Tuesday, May 26, 2009


Here is a great article discussing Google, it's published by Wired and really well written by Steven Levy.

My friends sometimes chuckle a little when I tell them how important it is that they get a good sense of how easily they can be "googled." I try to tell them that it's in their best interest to create as best they can the conditions where they are the first person that pops-up when someone searches their name.

I am quoting Michael Hardt and Antonio Negri's Empire here (45):
"What needs to be addressed, instead, is precisely the production of locality, that is, the social machines that create and recreate the identities and differences that are understood as local. The differences of locality are neither preexisting nor natural but rather effects of a regime of production."

I think that many folks, my friends included, resist the idea that they be easier to find because they harbor a certain false sense of anonymity such that what is most valuable is this false sense of privacy. What they fail to realize is that interiority and the ability to be triangulated are not at odds with one another.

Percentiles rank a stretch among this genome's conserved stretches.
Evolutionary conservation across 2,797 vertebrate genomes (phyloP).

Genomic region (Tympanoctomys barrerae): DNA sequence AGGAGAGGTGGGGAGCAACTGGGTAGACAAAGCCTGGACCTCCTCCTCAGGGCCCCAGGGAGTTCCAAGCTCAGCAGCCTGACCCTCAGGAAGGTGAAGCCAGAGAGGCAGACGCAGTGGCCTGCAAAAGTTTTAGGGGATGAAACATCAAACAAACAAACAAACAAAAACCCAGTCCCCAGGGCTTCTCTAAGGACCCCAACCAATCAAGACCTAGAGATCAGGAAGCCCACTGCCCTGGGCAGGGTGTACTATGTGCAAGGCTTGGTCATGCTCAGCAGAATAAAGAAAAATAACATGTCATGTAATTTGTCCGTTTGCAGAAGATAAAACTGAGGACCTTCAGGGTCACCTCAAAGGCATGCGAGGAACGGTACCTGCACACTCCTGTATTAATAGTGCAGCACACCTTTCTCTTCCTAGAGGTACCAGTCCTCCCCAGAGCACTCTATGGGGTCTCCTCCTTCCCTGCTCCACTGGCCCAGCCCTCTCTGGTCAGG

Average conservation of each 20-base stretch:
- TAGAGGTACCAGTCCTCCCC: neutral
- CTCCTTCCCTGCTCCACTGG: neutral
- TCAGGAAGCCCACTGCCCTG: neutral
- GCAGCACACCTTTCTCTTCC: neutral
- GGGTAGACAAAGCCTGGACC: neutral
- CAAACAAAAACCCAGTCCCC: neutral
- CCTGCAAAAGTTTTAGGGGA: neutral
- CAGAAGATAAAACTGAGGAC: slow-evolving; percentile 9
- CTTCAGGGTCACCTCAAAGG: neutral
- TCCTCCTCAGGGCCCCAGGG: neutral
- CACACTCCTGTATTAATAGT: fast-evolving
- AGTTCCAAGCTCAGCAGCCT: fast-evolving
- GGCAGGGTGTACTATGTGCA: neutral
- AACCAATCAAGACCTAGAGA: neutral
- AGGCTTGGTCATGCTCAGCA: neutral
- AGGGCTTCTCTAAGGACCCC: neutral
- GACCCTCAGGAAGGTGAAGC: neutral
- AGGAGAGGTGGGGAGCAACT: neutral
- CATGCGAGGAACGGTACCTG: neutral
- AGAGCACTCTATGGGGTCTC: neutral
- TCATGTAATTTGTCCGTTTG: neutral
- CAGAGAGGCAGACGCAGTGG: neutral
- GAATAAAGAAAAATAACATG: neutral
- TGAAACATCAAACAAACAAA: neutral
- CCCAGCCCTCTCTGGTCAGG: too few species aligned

Negri and Hardt, I think, nail it when they state:
"Globalization, like localization, should be understood instead as a regime of the production of identity and difference, or really homogenization and heterogenization. ... It is false, in any case, to claim that we can (re)establish local identities that are in some sense outside and protected against the global flows of capital and Empire. ... The globalization or deterritorialization operated by the imperial machine is not in fact opposed to localization or reterritorialization, but rather sets in play mobile and modulating circuits of differentiation and identification. The strategy of local resistance misidentifies and thus masks the enemy." (45)

1 comment:

  1. localness nowadays is a big pulpless fiction. : (

    if in the future place disappears, what will define it? maybe the type of social relations that occur there?